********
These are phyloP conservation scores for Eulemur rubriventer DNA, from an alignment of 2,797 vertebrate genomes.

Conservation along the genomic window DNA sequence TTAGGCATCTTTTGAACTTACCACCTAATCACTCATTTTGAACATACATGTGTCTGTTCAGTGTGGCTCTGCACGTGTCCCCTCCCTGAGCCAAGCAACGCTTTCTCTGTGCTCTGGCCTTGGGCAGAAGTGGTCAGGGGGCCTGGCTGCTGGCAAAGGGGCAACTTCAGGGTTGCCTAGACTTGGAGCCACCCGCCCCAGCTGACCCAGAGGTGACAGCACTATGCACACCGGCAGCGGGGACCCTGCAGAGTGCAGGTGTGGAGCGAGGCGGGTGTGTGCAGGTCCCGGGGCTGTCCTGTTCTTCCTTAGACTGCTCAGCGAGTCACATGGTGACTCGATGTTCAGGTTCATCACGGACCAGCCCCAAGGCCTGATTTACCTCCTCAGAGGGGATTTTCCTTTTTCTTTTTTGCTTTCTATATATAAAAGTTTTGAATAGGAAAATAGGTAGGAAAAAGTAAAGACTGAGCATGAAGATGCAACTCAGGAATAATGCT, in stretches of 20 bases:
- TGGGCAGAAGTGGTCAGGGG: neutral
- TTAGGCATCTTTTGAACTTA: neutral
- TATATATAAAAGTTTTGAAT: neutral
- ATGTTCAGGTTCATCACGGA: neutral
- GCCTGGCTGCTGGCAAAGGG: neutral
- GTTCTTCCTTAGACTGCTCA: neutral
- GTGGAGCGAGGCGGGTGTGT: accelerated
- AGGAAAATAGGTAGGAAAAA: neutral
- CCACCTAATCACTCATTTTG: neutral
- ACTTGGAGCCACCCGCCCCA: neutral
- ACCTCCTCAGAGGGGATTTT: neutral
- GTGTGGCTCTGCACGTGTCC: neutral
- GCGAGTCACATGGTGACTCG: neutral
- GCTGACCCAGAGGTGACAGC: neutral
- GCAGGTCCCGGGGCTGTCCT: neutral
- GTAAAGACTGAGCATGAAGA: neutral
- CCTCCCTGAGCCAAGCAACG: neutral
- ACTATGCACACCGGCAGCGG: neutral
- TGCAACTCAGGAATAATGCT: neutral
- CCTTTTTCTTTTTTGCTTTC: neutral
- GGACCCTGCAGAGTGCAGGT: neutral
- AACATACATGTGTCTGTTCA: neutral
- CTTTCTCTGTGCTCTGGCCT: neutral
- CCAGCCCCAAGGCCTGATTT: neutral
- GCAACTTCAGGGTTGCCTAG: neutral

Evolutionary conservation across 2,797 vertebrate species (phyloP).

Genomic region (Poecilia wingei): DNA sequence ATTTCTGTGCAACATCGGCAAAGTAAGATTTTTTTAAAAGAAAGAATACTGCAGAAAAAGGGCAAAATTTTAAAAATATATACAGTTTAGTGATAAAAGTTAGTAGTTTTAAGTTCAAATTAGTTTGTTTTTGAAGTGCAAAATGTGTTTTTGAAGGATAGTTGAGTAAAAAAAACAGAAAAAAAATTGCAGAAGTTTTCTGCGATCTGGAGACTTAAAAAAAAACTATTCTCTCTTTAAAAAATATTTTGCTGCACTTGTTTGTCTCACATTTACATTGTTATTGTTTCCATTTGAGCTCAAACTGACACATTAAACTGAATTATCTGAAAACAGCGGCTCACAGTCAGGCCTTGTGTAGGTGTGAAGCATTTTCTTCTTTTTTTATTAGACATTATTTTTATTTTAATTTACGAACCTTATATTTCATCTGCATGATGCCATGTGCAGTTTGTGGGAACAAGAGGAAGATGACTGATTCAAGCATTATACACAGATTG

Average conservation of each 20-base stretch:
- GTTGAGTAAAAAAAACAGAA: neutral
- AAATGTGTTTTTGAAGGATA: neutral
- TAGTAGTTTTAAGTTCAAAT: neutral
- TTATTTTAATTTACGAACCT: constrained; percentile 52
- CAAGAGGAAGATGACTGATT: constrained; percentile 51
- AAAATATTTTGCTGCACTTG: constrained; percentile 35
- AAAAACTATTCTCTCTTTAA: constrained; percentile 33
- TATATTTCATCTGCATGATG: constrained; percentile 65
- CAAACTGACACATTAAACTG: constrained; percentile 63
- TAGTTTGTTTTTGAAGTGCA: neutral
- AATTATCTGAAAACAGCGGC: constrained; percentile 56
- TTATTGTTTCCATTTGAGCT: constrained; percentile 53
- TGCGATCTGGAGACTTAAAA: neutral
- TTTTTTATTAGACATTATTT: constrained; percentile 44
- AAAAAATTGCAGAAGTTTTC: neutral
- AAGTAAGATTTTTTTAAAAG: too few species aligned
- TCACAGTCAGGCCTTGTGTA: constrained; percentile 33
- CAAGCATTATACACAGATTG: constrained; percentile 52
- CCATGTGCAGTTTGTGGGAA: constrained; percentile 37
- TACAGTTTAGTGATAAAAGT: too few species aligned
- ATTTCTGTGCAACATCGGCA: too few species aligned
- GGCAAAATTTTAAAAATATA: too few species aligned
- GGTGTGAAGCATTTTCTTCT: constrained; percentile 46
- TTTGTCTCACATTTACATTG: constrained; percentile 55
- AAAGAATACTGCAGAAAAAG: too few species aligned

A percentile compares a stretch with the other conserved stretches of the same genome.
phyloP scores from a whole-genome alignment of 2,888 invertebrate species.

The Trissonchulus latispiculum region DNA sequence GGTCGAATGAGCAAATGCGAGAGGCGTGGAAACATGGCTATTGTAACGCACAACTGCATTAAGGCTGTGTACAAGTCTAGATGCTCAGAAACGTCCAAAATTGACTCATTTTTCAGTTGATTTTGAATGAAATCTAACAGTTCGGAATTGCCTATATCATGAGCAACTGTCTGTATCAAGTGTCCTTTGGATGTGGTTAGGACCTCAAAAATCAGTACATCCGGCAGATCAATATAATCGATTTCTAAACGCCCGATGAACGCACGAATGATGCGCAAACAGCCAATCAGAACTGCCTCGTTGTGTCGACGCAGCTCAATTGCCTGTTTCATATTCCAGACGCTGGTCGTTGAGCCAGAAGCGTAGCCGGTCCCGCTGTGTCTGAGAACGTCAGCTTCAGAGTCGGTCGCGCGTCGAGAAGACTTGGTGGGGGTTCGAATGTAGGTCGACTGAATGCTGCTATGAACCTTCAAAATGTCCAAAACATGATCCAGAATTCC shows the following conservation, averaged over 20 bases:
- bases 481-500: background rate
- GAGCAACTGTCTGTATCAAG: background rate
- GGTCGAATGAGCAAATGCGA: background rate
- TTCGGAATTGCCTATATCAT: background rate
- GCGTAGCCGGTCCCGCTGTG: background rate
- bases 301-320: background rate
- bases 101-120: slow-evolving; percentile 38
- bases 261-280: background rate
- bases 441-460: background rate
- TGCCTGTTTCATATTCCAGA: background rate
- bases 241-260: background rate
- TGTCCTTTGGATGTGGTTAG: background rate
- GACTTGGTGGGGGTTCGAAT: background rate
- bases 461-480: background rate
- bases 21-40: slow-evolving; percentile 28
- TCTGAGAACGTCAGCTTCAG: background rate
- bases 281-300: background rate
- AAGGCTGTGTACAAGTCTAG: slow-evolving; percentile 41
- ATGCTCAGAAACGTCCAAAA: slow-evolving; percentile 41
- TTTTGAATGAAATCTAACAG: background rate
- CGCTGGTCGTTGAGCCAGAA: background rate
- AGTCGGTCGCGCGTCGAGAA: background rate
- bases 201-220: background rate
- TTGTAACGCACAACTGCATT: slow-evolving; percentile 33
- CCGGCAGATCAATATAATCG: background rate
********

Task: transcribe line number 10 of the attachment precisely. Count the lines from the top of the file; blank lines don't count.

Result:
- AGGAAAATAGGTAGGAAAAA: neutral